At 22, do you think you can still improve? How hard can you climb?
I hope so!!! Anyway I'd do anything to improve. I've never actually done much bouldering. I do not have too much power, and I'm not as good at short routes or fingery stuff. So my goal is progress. Especially since next year I'll make a long trip to Fontainebleau...

It seems you have a thing for King Line scale routes. (Madonna, Complex, Staphylococcus and more) Would it be correct to define you as an endurance climber constantly on the hunt for new lines?
Whatever happens to me beautiful lines will always attract me. I'll always be ready to get involved in a project that makes me dream. Endurance is my strength for sure, but that's not what makes me choose a route. This is perhaps what allows me to do hard and long routes.
I also like to try other styles if they are beautiful. For example, right now I'm trying a project at Drôme that I bolted, "Jamais deux sans toi" (9a +?). This way is rather fingertip strength, but I love it too. As it is a very beautiful line, and I'll keep at it until I do it.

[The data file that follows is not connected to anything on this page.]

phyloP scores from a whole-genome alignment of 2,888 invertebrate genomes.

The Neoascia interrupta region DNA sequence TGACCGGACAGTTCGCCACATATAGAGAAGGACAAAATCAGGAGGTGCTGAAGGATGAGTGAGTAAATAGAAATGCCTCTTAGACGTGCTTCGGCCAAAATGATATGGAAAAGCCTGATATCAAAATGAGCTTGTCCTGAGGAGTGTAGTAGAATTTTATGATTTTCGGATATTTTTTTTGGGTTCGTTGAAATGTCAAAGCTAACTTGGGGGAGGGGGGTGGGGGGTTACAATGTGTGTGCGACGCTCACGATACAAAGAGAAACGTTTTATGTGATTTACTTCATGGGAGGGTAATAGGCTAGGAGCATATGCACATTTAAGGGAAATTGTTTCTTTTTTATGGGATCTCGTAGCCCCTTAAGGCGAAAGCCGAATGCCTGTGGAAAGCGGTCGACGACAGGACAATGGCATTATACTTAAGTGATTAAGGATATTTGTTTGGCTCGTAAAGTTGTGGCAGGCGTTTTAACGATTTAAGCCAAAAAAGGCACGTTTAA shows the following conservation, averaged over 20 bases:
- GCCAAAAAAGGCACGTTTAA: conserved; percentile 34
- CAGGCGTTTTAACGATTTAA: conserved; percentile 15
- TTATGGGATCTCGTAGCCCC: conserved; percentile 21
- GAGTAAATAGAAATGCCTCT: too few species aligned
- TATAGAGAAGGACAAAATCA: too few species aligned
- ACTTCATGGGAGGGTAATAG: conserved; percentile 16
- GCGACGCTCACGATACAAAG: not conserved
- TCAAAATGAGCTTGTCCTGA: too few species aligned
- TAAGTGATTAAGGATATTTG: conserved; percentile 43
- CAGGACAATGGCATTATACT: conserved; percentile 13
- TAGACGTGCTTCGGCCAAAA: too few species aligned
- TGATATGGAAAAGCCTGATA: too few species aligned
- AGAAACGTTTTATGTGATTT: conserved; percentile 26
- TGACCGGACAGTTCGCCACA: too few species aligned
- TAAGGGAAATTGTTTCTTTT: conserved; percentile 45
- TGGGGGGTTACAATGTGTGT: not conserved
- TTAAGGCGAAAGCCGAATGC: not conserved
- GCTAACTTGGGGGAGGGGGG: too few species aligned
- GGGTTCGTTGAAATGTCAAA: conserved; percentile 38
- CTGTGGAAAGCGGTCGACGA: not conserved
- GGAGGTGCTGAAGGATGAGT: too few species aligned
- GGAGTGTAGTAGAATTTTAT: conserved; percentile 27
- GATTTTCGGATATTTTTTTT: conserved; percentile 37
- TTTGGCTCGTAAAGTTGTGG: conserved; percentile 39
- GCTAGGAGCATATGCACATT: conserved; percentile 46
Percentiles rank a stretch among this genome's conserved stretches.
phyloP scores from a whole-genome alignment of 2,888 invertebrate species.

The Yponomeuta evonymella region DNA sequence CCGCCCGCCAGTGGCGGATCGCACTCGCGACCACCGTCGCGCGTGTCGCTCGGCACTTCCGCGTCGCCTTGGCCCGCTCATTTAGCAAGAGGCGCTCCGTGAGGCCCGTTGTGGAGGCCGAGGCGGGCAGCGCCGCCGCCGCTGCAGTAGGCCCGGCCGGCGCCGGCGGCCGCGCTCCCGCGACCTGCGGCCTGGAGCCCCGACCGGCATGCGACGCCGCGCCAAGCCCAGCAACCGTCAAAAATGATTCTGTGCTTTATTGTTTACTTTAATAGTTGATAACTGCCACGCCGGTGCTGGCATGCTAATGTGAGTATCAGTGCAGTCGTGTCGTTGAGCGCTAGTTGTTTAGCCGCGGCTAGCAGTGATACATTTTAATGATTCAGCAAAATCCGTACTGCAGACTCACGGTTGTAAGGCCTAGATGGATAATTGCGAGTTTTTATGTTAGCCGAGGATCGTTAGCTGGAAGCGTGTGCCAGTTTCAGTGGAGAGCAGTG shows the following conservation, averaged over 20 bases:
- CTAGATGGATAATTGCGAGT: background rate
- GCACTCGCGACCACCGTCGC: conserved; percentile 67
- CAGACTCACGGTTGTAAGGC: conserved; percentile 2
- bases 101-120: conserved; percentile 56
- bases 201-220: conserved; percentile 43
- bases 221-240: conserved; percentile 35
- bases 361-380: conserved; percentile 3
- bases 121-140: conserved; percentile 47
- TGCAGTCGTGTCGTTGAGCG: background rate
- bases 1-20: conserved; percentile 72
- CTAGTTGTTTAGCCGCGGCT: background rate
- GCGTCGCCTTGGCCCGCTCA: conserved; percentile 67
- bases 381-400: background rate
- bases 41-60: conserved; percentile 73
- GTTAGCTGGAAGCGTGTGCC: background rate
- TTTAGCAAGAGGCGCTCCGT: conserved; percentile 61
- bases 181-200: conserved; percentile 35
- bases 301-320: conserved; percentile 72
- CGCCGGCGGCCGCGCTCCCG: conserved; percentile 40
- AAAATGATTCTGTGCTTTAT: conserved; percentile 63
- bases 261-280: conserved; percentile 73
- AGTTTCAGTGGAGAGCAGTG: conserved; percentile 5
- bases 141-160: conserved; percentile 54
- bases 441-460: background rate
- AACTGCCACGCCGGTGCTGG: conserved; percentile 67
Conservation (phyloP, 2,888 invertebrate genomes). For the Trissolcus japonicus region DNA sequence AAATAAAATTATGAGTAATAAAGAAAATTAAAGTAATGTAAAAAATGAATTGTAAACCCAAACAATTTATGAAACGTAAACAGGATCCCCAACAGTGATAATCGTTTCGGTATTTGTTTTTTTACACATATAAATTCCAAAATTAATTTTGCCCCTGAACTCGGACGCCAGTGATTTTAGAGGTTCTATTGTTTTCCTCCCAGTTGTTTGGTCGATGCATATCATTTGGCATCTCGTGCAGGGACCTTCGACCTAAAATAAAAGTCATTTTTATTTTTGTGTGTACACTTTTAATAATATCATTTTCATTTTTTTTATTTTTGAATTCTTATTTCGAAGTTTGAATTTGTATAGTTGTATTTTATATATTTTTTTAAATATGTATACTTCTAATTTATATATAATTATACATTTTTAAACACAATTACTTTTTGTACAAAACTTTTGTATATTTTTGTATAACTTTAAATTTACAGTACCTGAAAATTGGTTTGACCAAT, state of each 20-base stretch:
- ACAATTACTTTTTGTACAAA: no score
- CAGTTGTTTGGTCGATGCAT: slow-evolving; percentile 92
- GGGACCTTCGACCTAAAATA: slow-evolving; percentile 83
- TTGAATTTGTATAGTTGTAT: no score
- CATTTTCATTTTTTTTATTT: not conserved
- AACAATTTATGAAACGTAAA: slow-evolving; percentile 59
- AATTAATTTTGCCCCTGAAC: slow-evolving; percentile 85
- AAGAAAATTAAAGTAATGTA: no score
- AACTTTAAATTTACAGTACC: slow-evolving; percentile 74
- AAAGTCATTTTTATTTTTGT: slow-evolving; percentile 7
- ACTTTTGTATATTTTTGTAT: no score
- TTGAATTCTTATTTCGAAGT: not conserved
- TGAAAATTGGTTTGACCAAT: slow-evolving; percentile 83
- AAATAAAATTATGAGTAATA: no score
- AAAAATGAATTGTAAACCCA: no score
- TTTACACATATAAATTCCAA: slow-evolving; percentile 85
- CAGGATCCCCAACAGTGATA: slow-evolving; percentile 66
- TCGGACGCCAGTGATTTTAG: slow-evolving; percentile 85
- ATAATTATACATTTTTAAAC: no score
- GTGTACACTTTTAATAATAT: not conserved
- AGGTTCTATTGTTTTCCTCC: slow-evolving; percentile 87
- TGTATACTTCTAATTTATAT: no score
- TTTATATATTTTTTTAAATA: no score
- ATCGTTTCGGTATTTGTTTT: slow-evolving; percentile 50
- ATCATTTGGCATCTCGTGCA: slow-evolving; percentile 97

Biography, La Rambla, Change, Akira, Direct Action. Names that motivate you or not?
La Rambla, Biography, yes. Akira not. Change I think it is too hard. And Action direct, that would be for the historical significance, but it's typically my antistyle. But it's true that these are routes that are part of the history. And this is important, we must not deny history hehe.

And multi-pitch routes? Is this a challenge that interests you?
Big routes...I don't do it a lot, but yes, that's someting that interests me as well. This summer I would like to try a multi-pitch at the Ramirole (Verdon gorge) which is extremely long!

What are your next projects, including this summer? Later in the year?